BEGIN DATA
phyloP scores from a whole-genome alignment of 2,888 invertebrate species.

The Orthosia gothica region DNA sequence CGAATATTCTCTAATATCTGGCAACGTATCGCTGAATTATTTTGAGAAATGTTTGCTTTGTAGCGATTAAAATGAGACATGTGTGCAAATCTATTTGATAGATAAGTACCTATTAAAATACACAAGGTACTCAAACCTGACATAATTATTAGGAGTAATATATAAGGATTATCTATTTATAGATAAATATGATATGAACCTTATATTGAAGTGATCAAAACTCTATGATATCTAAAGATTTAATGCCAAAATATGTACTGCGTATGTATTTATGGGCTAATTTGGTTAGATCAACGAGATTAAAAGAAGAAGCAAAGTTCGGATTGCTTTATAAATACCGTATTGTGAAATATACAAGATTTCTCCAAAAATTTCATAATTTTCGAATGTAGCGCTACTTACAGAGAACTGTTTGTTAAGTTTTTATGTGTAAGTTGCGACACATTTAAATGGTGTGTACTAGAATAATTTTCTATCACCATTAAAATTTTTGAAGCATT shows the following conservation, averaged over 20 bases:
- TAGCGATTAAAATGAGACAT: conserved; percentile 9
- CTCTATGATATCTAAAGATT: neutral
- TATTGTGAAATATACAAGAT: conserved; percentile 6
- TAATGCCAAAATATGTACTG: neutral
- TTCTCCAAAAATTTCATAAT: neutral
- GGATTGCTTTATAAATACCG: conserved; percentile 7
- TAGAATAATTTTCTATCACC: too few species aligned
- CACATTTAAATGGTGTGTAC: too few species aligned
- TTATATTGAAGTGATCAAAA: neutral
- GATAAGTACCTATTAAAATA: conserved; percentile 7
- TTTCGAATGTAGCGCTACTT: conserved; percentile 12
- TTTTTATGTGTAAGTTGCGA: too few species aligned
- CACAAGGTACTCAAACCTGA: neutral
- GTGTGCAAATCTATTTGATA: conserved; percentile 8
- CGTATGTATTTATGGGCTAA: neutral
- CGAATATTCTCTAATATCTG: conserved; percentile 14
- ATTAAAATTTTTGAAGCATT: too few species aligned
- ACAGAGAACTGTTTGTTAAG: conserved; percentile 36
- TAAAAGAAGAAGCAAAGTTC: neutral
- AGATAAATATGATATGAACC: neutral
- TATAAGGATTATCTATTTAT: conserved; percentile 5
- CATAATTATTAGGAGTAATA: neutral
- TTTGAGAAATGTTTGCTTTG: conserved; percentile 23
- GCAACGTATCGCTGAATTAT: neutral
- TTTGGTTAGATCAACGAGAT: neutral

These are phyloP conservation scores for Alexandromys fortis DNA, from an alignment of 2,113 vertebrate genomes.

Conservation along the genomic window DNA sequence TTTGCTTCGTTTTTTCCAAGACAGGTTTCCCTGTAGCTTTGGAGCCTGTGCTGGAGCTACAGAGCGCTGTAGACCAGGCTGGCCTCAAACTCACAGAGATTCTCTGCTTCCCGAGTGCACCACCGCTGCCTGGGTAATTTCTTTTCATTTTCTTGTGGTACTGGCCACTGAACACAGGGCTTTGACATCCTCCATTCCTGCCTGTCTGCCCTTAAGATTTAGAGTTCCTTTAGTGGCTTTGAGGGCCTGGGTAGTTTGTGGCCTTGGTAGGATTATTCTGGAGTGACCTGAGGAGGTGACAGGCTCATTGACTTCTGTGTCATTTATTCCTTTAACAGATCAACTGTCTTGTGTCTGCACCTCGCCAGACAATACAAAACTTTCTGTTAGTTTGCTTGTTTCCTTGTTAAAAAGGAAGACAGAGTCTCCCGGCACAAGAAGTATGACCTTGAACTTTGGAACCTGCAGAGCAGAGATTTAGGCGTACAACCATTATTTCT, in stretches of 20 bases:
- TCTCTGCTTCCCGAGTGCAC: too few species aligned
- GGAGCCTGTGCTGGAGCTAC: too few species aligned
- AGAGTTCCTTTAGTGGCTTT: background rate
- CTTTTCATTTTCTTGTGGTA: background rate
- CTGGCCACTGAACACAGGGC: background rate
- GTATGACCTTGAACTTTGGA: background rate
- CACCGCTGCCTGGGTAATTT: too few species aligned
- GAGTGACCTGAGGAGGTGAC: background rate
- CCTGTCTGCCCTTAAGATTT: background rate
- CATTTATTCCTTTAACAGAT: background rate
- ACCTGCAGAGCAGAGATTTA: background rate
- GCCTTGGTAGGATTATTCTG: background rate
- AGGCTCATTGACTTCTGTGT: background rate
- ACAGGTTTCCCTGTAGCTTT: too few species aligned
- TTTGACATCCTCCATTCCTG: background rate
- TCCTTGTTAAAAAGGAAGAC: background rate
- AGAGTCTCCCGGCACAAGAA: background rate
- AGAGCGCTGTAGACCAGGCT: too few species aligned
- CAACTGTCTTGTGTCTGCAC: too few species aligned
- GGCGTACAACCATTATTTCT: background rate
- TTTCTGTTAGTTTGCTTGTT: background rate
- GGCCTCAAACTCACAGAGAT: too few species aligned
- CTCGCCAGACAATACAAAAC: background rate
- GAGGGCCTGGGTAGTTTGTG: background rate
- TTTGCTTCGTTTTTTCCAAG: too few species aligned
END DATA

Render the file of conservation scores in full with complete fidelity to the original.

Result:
phyloP scores from a whole-genome alignment of 2,888 invertebrate species.

The Orthosia gothica region DNA sequence CGAATATTCTCTAATATCTGGCAACGTATCGCTGAATTATTTTGAGAAATGTTTGCTTTGTAGCGATTAAAATGAGACATGTGTGCAAATCTATTTGATAGATAAGTACCTATTAAAATACACAAGGTACTCAAACCTGACATAATTATTAGGAGTAATATATAAGGATTATCTATTTATAGATAAATATGATATGAACCTTATATTGAAGTGATCAAAACTCTATGATATCTAAAGATTTAATGCCAAAATATGTACTGCGTATGTATTTATGGGCTAATTTGGTTAGATCAACGAGATTAAAAGAAGAAGCAAAGTTCGGATTGCTTTATAAATACCGTATTGTGAAATATACAAGATTTCTCCAAAAATTTCATAATTTTCGAATGTAGCGCTACTTACAGAGAACTGTTTGTTAAGTTTTTATGTGTAAGTTGCGACACATTTAAATGGTGTGTACTAGAATAATTTTCTATCACCATTAAAATTTTTGAAGCATT shows the following conservation, averaged over 20 bases:
- TAGCGATTAAAATGAGACAT: conserved; percentile 9
- CTCTATGATATCTAAAGATT: neutral
- TATTGTGAAATATACAAGAT: conserved; percentile 6
- TAATGCCAAAATATGTACTG: neutral
- TTCTCCAAAAATTTCATAAT: neutral
- GGATTGCTTTATAAATACCG: conserved; percentile 7
- TAGAATAATTTTCTATCACC: too few species aligned
- CACATTTAAATGGTGTGTAC: too few species aligned
- TTATATTGAAGTGATCAAAA: neutral
- GATAAGTACCTATTAAAATA: conserved; percentile 7
- TTTCGAATGTAGCGCTACTT: conserved; percentile 12
- TTTTTATGTGTAAGTTGCGA: too few species aligned
- CACAAGGTACTCAAACCTGA: neutral
- GTGTGCAAATCTATTTGATA: conserved; percentile 8
- CGTATGTATTTATGGGCTAA: neutral
- CGAATATTCTCTAATATCTG: conserved; percentile 14
- ATTAAAATTTTTGAAGCATT: too few species aligned
- ACAGAGAACTGTTTGTTAAG: conserved; percentile 36
- TAAAAGAAGAAGCAAAGTTC: neutral
- AGATAAATATGATATGAACC: neutral
- TATAAGGATTATCTATTTAT: conserved; percentile 5
- CATAATTATTAGGAGTAATA: neutral
- TTTGAGAAATGTTTGCTTTG: conserved; percentile 23
- GCAACGTATCGCTGAATTAT: neutral
- TTTGGTTAGATCAACGAGAT: neutral

These are phyloP conservation scores for Alexandromys fortis DNA, from an alignment of 2,113 vertebrate genomes.

Conservation along the genomic window DNA sequence TTTGCTTCGTTTTTTCCAAGACAGGTTTCCCTGTAGCTTTGGAGCCTGTGCTGGAGCTACAGAGCGCTGTAGACCAGGCTGGCCTCAAACTCACAGAGATTCTCTGCTTCCCGAGTGCACCACCGCTGCCTGGGTAATTTCTTTTCATTTTCTTGTGGTACTGGCCACTGAACACAGGGCTTTGACATCCTCCATTCCTGCCTGTCTGCCCTTAAGATTTAGAGTTCCTTTAGTGGCTTTGAGGGCCTGGGTAGTTTGTGGCCTTGGTAGGATTATTCTGGAGTGACCTGAGGAGGTGACAGGCTCATTGACTTCTGTGTCATTTATTCCTTTAACAGATCAACTGTCTTGTGTCTGCACCTCGCCAGACAATACAAAACTTTCTGTTAGTTTGCTTGTTTCCTTGTTAAAAAGGAAGACAGAGTCTCCCGGCACAAGAAGTATGACCTTGAACTTTGGAACCTGCAGAGCAGAGATTTAGGCGTACAACCATTATTTCT, in stretches of 20 bases:
- TCTCTGCTTCCCGAGTGCAC: too few species aligned
- GGAGCCTGTGCTGGAGCTAC: too few species aligned
- AGAGTTCCTTTAGTGGCTTT: background rate
- CTTTTCATTTTCTTGTGGTA: background rate
- CTGGCCACTGAACACAGGGC: background rate
- GTATGACCTTGAACTTTGGA: background rate
- CACCGCTGCCTGGGTAATTT: too few species aligned
- GAGTGACCTGAGGAGGTGAC: background rate
- CCTGTCTGCCCTTAAGATTT: background rate
- CATTTATTCCTTTAACAGAT: background rate
- ACCTGCAGAGCAGAGATTTA: background rate
- GCCTTGGTAGGATTATTCTG: background rate
- AGGCTCATTGACTTCTGTGT: background rate
- ACAGGTTTCCCTGTAGCTTT: too few species aligned
- TTTGACATCCTCCATTCCTG: background rate
- TCCTTGTTAAAAAGGAAGAC: background rate
- AGAGTCTCCCGGCACAAGAA: background rate
- AGAGCGCTGTAGACCAGGCT: too few species aligned
- CAACTGTCTTGTGTCTGCAC: too few species aligned
- GGCGTACAACCATTATTTCT: background rate
- TTTCTGTTAGTTTGCTTGTT: background rate
- GGCCTCAAACTCACAGAGAT: too few species aligned
- CTCGCCAGACAATACAAAAC: background rate
- GAGGGCCTGGGTAGTTTGTG: background rate
- TTTGCTTCGTTTTTTCCAAG: too few species aligned